Husic calls for trigger on gas prices

·2-min read

Industry Minister Ed Husic says government interventions forcing gas companies to ensure consistent domestic supply should be able to be triggered by price.

After the government announced plans earlier this week to extend the so-called gas trigger mechanism until 2030, Mr Husic said reforms were needed to on how the trigger could be pulled.

The minister said a price trigger to ensure supply would help crack down on gas companies, as well as mitigate supply amid global factors.

"These conditions are going to last for a while, they're largely being shaped by international events, notably Russia's improper and illegal invasion of Ukraine," he told ABC Radio on Wednesday.

"They will shape prices in a way that I think will continue for quite some time, looking at current conditions, and we do need to be prepared for that."

The government also announced it would issue a notice of intent to invoke the gas supply mechanism from next year.

It comes after the release of a report by the Australian Competition and Consumer Commission, which revealed a gas shortfall would occur in 2023 if all excess gas produced by exporters was sent overseas.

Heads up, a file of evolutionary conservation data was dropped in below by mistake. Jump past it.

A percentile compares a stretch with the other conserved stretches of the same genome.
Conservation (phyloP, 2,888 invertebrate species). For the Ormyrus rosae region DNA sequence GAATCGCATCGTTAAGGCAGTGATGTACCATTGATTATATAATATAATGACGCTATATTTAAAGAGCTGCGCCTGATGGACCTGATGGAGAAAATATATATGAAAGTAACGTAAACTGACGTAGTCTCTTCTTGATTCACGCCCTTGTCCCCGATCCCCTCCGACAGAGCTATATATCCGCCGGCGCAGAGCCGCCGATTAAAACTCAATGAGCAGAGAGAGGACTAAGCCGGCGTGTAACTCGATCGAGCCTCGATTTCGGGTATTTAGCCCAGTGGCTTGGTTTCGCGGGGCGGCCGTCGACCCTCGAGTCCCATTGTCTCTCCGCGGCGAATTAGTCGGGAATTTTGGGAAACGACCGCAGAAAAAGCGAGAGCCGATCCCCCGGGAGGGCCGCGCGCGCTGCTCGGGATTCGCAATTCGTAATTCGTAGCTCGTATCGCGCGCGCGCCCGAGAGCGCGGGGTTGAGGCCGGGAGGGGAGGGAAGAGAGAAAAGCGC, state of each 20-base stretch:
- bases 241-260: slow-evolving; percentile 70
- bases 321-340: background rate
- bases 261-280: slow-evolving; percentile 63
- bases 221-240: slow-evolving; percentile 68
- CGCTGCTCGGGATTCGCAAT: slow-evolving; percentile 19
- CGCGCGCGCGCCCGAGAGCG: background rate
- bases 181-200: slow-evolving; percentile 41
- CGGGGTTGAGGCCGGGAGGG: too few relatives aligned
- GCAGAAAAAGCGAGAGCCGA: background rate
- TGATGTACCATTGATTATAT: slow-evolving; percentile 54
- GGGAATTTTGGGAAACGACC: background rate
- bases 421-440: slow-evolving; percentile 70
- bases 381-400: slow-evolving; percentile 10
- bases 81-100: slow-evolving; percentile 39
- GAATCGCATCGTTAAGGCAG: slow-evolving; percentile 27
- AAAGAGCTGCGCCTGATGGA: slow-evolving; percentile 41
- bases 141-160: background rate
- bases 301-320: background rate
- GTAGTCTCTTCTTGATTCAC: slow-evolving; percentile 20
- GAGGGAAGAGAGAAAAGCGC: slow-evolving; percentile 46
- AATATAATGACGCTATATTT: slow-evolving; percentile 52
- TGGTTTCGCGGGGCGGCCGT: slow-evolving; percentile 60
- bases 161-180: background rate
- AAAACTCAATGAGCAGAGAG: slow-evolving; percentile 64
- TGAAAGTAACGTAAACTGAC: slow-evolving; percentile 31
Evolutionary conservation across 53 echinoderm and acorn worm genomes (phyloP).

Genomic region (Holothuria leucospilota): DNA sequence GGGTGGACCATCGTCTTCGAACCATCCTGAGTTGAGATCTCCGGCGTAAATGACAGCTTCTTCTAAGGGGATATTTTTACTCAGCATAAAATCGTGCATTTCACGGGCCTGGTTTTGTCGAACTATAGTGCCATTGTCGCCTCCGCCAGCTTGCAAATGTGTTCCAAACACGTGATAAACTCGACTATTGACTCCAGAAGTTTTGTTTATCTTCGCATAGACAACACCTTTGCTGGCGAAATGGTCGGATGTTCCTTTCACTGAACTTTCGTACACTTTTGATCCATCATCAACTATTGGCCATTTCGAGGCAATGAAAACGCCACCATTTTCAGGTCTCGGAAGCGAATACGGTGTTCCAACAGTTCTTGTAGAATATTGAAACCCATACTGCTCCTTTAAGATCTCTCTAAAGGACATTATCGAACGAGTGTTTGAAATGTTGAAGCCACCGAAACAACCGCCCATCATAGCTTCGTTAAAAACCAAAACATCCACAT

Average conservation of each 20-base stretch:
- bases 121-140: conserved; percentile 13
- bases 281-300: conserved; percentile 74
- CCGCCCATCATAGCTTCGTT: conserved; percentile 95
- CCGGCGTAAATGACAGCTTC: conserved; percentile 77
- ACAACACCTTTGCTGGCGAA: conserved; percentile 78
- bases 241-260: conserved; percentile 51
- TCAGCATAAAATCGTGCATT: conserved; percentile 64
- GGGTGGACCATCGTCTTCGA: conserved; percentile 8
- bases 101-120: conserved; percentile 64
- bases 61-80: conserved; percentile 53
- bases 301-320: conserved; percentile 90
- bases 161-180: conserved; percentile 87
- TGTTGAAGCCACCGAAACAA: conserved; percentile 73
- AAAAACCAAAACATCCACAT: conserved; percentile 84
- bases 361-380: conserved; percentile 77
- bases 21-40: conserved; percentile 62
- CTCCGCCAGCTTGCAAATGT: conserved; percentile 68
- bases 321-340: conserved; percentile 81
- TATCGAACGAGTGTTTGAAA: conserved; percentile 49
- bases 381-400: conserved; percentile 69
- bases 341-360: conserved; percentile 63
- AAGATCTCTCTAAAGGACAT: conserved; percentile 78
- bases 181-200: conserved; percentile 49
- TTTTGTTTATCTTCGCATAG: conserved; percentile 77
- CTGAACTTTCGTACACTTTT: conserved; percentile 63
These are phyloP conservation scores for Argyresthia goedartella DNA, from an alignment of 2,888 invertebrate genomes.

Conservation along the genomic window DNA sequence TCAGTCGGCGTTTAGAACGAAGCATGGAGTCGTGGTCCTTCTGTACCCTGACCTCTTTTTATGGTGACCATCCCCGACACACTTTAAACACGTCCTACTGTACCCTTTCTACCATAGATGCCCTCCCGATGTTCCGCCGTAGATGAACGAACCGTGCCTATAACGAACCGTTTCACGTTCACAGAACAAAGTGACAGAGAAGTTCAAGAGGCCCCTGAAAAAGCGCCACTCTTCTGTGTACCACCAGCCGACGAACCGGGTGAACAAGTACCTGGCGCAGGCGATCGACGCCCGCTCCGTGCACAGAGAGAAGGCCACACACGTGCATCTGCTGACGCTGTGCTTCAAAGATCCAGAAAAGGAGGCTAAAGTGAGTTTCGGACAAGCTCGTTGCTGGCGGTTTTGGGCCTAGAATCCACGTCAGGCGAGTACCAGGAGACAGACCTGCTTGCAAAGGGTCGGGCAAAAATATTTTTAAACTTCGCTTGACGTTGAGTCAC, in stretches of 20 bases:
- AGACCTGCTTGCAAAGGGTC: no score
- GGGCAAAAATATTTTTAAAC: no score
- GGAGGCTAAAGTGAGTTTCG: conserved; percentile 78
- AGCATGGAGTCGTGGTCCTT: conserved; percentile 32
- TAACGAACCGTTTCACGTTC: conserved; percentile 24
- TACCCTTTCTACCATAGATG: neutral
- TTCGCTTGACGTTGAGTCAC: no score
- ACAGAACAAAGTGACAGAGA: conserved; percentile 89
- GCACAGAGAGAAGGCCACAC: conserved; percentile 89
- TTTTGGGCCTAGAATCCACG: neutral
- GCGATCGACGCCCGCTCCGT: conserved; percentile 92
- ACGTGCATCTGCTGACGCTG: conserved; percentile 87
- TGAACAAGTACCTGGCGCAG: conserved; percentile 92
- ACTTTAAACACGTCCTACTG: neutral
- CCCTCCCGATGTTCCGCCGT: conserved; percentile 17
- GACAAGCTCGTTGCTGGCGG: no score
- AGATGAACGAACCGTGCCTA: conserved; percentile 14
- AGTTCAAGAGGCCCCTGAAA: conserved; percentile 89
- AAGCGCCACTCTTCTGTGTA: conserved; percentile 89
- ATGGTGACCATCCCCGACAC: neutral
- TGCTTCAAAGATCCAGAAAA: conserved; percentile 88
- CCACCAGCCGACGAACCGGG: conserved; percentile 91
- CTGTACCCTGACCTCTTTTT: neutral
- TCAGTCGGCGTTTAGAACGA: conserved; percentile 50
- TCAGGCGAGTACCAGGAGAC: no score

Mr Husic said action was needed to help reform the sector, in a bid to stop producers briefly solving supply issues, only for them recur a short time afterwards.

"We're getting to a point where we're going to have to take hard action in activating the trigger and reforming it in a way that allows us to activate it on the basis of price," he said.

"We have to put in sharp focus what is going on right now ... we are a country with a lot of reserves in gas, we think it should be available for use."

The minister said he had been concerned with the larger increases in gas prices, indicating companies had a corporate responsibility.

"I have been concerned that they've ignored their social licence, and I think that that would be a poor reflection on them," he said,

"If we had to activate a legislative response to deal with this situation, then it will show you how far they've slipped."

Mr Husic said a country such as Australia with large amounts of gas in reserves should be available for use, particularly after warnings of shortages.

"(It) is just nuts when you think about the fact we have so much of his resources," he said.

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